Month: October, 2013

The Worst. The Very Worst.

Once your child—your baby—has had cancer, how do you ever get a good night’s sleep again? You may fall asleep but in the back of your mind, your subconscious, your dream land, you will be thinking about the cancer. Always. Forever.

How can the world ever feel safe again? You may wake up in the morning and think, “This day might not be awful. My children can get through it safely. I can do this.” But, again, in the back of your mind you know now there are no guarantees.

After your baby’s cancer, how do you cope?


Over the Generations

As a person born in 1959 I am, technically, a member of the “Baby Boom Generation”.  I completely reject that label.  Yet, what “generation” am I a part of? Not “The Greatest,” certainly.  After the Baby Boom is “Generation X.”  How nondescript. Do we ever hear from those people?

I am a woman without a generation.

In today’s Washington Post, “Millenials” get an entire magazine devoted to them. How special they are! How they are shaping our city! Oy! If they were insufferable before, what’s going to happen now?

PS- I love my own two Millenials. They break the mold.

Ensky Bensky (look it up)

One of my great pleasures in life is making fun of my friend Ben. As the youngest in my family I never got to tease a sibling below—I got the brunt of the teasing.  Ben is younger than I am (young enough to be my son, actually) and I love to tease him, give him a hard time. It’s so fun!!

Ben and I also have really great, serious discussions, often about education. He doesn’t know that many times during those conversations I am awestruck by him–his passion, his dedication, his intelligence, his creativity. He is an amazing teacher. Happily, his students know.


“I trust you, but it’s a vigilant trust,” I used to say to my kids in answer to the clichéd, “But don’t you trust me?”  I trust you, but I am watching you; I’m not asleep at the wheel. I am taking care of you.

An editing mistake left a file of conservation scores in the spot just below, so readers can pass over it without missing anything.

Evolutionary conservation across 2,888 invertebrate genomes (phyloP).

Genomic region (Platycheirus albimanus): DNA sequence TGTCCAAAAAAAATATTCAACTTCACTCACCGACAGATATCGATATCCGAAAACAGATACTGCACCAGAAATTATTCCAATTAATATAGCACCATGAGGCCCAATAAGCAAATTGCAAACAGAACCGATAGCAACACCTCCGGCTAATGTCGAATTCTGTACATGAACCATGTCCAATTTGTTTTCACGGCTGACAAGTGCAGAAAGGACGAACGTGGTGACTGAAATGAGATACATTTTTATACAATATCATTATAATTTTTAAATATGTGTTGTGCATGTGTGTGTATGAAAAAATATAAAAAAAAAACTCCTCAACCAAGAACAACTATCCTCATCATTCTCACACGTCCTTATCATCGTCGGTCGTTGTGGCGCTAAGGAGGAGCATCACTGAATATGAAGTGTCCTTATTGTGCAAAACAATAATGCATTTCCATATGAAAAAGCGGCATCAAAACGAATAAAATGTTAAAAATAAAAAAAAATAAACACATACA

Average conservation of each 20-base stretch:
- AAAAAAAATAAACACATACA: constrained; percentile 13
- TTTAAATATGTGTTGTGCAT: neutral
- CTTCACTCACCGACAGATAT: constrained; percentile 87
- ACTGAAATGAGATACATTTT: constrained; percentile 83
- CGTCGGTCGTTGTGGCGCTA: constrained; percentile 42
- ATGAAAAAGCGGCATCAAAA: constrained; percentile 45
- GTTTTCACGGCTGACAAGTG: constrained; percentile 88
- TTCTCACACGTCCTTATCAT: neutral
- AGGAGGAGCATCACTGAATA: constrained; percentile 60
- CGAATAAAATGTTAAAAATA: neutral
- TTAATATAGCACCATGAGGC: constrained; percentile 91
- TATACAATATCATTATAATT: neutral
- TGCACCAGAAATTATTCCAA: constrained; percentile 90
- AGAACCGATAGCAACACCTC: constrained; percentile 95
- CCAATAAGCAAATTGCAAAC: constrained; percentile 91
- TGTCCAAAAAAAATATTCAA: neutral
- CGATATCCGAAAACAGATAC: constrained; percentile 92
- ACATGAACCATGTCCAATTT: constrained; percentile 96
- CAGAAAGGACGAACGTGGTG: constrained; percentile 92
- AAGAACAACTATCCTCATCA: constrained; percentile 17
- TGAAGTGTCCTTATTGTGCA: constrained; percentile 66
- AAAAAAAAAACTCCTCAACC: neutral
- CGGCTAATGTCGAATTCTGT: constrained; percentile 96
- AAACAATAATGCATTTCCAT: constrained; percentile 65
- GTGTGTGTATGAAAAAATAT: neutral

Today it’s how I feel about my depression. It has been away for a long time. I trust that it’s gone, but it is a vigilant trust. I can’t do anything that might bring it back. I have to be careful, watchful. I cannot fall asleep at the wheel. I have to stay healthy. Vigilant.



I am in awe of MacArthur Fellows. I want to be one. Yet, every year when it comes time for the awards I think of only one person—my sister. She’s a genius and I always think she’s deserving of “the genius award.”

Others may see an ordinary woman, but that isn’t what I see when I look at my sister. I see a woman who cares for others, a woman who helps others, yet follows her own passions. She paints, she makes mosaics, she gardens. She makes the life she wants. It is amazing and unusual. She’s a genius.

“Embrace the Moments Where You Don’t Know”

Shawn Humphrey is an economist and he was a professor at University of Mary Washington when I heard him say those words years ago. I do not think he is a particularly well-known man, but I thought that statement was profound. I think it is such an important idea that I have a Post-it note with those words on my computer screen. They are slightly faded now. The note is taped because it lost its stickiness. The words, however, have not lost their power for me. I read them almost every day and remember that I am a lifelong learner.

Isn’t it Funny?

Sometimes I think these ruminations should be called “Isn’t It Funny” because so many of my thoughts start that way. Really.

Tonight it was: “Isn’t it funny how we do things that aren’t particularly good for us, and we know it, but we keep on doing them anyway?”

Maybe it’s me and no one else. For example, playing solitaire. Over and over and over. I could/should be doing something better with my time. It doesn’t improve my life or make me happy. It just is. It may even be a detriment.

Yet, I sit here, on the couch, playing solitaire.